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Setting up a VxVM root disk and mirror

To set up a VxVM root disk and a bootable mirror of this disk, use the vxcp_lvmroot utility. This command initializes a specified physical disk as a VxVM root disk named rootdisk## (where ## is the first number starting at 01 that creates a unique disk name), copies the contents of the volumes on the LVM root disk to the new VxVM root disk, optionally creates a mirror of the VxVM root disk on another specified physical disk, and make the VxVM root disk and its mirror (if any) bootable by HP-UX.

Only create a VxVM root disk if you also intend to mirror it. There is no benefit in having a non-mirrored VxVM root disk for its own sake.

Warning: These procedures should be carried out at init level 1.

The following example shows how to set up a VxVM root disk on the physical disk c0t4d0:

# /etc/vx/bin/vxcp_lvmroot -b c0t4d0

The -b option to vxcp_lvmroot uses the setboot command to define c0t4d0 as the primary boot device. If this option is not specified, the primary boot device is not changed.

If the destination VxVM root disk is not big enough to accommodate the contents of the LVM root disk, you can use the -R option to specify a percentage by which to reduce the size of the file systems on the target disk. (This takes advantage of the fact that most of these file systems are usually nowhere near 100% full.) For example, to specify a size reduction of 30%, the following command would be used:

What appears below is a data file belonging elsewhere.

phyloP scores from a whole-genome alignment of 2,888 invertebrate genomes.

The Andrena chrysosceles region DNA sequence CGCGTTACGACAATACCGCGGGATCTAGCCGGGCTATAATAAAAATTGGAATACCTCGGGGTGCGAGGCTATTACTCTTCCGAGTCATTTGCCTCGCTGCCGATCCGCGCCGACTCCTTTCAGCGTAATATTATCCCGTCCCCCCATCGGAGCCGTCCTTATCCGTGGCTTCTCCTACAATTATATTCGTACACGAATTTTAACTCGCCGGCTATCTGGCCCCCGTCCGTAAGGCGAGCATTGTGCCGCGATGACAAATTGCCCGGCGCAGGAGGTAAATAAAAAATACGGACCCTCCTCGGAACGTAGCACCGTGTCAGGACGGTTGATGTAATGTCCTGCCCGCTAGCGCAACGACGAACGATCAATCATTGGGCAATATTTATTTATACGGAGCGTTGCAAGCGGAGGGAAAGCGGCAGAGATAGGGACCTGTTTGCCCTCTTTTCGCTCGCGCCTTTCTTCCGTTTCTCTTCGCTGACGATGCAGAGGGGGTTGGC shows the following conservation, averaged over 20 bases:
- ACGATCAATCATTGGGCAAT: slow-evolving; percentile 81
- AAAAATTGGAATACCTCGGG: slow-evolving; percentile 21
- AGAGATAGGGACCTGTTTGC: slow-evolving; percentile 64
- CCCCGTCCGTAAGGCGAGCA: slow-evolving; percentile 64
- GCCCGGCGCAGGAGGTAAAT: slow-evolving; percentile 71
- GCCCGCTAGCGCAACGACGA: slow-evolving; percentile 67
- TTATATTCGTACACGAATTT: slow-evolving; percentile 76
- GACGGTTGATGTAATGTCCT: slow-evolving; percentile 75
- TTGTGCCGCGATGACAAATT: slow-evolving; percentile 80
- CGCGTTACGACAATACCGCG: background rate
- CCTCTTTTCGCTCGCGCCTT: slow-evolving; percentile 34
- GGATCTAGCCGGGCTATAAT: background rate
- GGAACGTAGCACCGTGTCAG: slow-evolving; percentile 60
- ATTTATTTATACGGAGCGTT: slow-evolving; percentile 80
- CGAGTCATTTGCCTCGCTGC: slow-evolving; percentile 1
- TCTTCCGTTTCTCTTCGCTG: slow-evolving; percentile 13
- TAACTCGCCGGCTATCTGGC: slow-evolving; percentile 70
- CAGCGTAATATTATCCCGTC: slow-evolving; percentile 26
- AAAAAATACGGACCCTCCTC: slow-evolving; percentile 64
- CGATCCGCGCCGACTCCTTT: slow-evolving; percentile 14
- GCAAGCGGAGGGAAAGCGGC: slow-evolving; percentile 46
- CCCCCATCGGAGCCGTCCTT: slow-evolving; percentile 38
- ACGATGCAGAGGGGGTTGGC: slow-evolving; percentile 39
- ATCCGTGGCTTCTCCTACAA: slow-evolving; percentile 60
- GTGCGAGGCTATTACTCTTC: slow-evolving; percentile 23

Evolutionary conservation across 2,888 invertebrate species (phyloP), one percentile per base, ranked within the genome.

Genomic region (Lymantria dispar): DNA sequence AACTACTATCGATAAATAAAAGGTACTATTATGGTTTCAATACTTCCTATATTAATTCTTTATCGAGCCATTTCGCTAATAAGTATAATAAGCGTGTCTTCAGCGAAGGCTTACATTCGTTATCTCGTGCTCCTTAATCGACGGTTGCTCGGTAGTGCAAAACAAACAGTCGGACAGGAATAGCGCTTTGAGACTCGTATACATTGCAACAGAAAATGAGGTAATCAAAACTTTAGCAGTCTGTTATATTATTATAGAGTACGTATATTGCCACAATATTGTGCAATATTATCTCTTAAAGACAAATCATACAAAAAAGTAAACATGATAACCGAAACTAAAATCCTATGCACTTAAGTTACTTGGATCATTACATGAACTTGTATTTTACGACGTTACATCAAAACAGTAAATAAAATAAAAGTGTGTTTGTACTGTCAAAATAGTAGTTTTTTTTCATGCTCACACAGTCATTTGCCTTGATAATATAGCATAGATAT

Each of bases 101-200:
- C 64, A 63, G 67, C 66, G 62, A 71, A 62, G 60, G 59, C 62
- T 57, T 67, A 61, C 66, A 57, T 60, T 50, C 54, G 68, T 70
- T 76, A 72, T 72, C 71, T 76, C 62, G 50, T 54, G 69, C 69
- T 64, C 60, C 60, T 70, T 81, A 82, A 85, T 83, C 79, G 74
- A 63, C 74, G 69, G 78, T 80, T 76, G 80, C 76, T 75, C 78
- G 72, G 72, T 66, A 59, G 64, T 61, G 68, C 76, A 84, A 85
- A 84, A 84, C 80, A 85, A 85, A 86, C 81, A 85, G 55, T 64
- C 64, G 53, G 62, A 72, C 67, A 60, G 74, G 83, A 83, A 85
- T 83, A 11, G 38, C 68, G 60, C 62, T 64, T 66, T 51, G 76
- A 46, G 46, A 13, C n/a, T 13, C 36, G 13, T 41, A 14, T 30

# /etc/vx/bin/vxcp_lvmroot -R 30 -v -b c0t4d0

The verbose option, -v, is specified to give an indication of the progress of the operation.

The next example uses the same command and additionally specifies the -m option to set up a root mirror on disk c1t1d0:

# /etc/vx/bin/vxcp_lvmroot -m c1t1d0 -R 30 -v -b c0t4d0

In this example, the -b option to vxcp_lvmroot sets c0t4d0 as the primary boot device and c1t1d0 as the alternate boot device.

This command is equivalent to using vxcp_lvmroot to create the VxVM-rootable disk, and then using the vxrootmir command to create the mirror:

# /etc/vx/bin/vxcp_lvmroot -R 30 -v -b c0t4d0

# /etc/vx/bin/vxrootmir -v -b c1t1d0

The disk name assigned to the VxVM root disk mirror also uses the format rootdisk## with ## set to the next available number.

The target disk for a mirror that is added using the vxrootmir command must be large enough to accommodate the volumes from the VxVM root disk.

Once you have successfully rebooted the system from a VxVM root disk to init level 1, you can use the vxdestroy_lvmroot command to completely remove the original LVM root disk (and its associated LVM volume group), and re-use this disk as a mirror of the VxVM root disk, as shown in this example:

# /etc/vx/bin/vxdestroy_lvmroot -v c0t0d0

# /etc/vx/bin/vxrootmir -v -b c0t0d0

You may want to keep the LVM root disk in case you ever need a boot disk that does not depend on VxVM being present on the system. However, this may require that you update the contents of the LVM root disk in parallel with changes that you make to the VxVM root disk.

See "Creating an LVM root disk from a VxVM root disk" on page 106.

See the vxcp_lvmroot(1M) manual page.

See the vxrootmir(1M) manual page.

See the vxdestroy_lvmroot(1M) manual page.

See the vxres_lvmroot (1M) manual page.